2. Designed for MRI applications, the model 52-S26B-127 air-cooled amplifier delivers 35 kW pulsed output power. (Photo courtesy of MKS Instruments.)

National Instruments has three-page application note about how medical device manufacturers are increasingly incorporating wireless communications technology in their medical devices. The application note addresses the risks of interference for difference devices and how co-existence can be achieved for different wireless functions in terms of satisfying the United States Food and Drug Administration (FDA). Entitled “RF Wireless Coexistence Testing for Medical Devices,” it is available for free download from National Instruments’ website.

The Chalmers University of Technology has been much involved in the use of RF/microwave technology for medical applications, developing numerous methods for the diagnosis and treatment of cancer with the aid of microwave energy. The research team has investigated the use of x-ray energy to detect breast cancer, as well as the treatment of cancerous tumors in the head and neck by heating the cancerous cells through microwave hyperthermia. The Chalmers research team hopes to eventually combine both technologies, treating a tumor that has been detected by x-rays immediately with microwave energy. The team foresees that this treatment approach could be used throughout the body, and not just for the breasts, head, and neck.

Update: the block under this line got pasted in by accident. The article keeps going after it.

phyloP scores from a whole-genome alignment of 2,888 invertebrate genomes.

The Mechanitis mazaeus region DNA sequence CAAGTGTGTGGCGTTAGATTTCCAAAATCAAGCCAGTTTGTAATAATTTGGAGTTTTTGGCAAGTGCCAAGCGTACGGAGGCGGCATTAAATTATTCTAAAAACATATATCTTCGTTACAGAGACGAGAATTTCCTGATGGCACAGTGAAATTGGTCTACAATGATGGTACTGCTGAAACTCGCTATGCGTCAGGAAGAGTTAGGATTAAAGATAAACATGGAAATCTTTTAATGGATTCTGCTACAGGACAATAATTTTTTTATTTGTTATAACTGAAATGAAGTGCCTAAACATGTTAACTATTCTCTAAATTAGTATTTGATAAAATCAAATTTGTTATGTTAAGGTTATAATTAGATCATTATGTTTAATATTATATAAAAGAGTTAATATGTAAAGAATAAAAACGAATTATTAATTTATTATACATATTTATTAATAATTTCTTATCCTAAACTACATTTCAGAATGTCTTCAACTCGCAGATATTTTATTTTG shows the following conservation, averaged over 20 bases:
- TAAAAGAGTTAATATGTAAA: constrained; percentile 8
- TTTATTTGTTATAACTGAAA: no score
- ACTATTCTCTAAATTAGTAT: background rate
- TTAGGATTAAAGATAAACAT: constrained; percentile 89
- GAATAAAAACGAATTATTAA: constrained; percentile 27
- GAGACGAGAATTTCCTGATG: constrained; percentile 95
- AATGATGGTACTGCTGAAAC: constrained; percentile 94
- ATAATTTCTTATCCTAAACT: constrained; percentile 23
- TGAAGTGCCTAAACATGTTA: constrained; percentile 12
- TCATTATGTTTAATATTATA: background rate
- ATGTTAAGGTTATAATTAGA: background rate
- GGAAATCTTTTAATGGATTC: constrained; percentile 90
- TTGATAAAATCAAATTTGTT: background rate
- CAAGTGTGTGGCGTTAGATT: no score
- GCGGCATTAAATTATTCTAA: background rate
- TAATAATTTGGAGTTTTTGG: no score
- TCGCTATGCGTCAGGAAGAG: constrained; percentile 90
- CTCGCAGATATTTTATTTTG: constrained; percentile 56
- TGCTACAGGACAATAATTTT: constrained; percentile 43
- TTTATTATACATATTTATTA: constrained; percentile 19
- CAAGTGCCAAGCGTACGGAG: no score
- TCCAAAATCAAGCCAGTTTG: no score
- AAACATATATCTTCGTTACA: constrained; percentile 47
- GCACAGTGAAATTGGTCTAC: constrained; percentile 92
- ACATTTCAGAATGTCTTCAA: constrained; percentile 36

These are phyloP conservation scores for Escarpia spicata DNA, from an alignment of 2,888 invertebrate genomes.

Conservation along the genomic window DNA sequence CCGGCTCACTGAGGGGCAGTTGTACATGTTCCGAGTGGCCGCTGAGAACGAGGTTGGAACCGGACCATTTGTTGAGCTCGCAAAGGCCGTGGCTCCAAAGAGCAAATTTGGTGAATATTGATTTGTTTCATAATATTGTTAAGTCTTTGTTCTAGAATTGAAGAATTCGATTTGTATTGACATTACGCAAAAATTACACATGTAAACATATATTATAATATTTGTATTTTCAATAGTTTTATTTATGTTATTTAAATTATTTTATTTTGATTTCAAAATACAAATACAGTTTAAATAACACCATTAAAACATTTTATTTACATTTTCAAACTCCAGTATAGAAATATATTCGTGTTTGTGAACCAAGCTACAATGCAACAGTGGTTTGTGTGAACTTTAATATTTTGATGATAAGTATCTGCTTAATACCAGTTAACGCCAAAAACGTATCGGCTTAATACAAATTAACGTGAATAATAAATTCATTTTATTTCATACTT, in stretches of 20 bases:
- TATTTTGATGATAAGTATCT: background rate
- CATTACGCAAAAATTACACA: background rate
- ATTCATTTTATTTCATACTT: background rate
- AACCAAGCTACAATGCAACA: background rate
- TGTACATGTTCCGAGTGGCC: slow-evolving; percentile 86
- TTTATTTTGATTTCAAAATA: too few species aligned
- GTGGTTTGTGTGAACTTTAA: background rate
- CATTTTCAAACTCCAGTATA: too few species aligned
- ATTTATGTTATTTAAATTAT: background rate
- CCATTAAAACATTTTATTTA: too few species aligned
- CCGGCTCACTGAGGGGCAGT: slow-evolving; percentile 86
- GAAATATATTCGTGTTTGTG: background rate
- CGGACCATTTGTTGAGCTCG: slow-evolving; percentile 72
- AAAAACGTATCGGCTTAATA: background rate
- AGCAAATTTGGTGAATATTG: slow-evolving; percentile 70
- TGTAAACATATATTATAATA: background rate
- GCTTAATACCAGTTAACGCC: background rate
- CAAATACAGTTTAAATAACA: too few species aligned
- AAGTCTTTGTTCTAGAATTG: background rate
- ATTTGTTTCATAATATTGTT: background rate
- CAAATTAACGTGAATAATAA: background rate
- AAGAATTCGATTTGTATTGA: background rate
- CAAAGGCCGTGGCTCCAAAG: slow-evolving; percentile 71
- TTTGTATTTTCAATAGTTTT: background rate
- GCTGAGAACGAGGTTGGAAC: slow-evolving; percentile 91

Almost 10 years ago, Mikael Persson and his research team at Chalmers were studying the effects of cellular-telephone (RF/microwave) radiation on the brain. The many different reactions of the brain tissue from exposure to RF/microwave radiation gave Persson the ideal to use microwave energy to scan the brain. Persson started the company Medfield Diagnostics in 2005 with the commercialization of the Stroke Finder helmet.

The company sold its first model Stroke Finder R10 to Sahlgrenska Hospital, a clinical partner in the development project. The Stroke Finder actually consists of a helmet, a microwave system (receiver/transmitter), and a computer. Antennas inside the helmet transmit and receive microwave energy to diagnosis the brain under study, with control by the computer. The Stroke Finder system is based on 10 antennas, each transmitting and receiving 400 different frequencies. Work continues at Chalmers in attempts to shrink the size of the Stroke Finder system.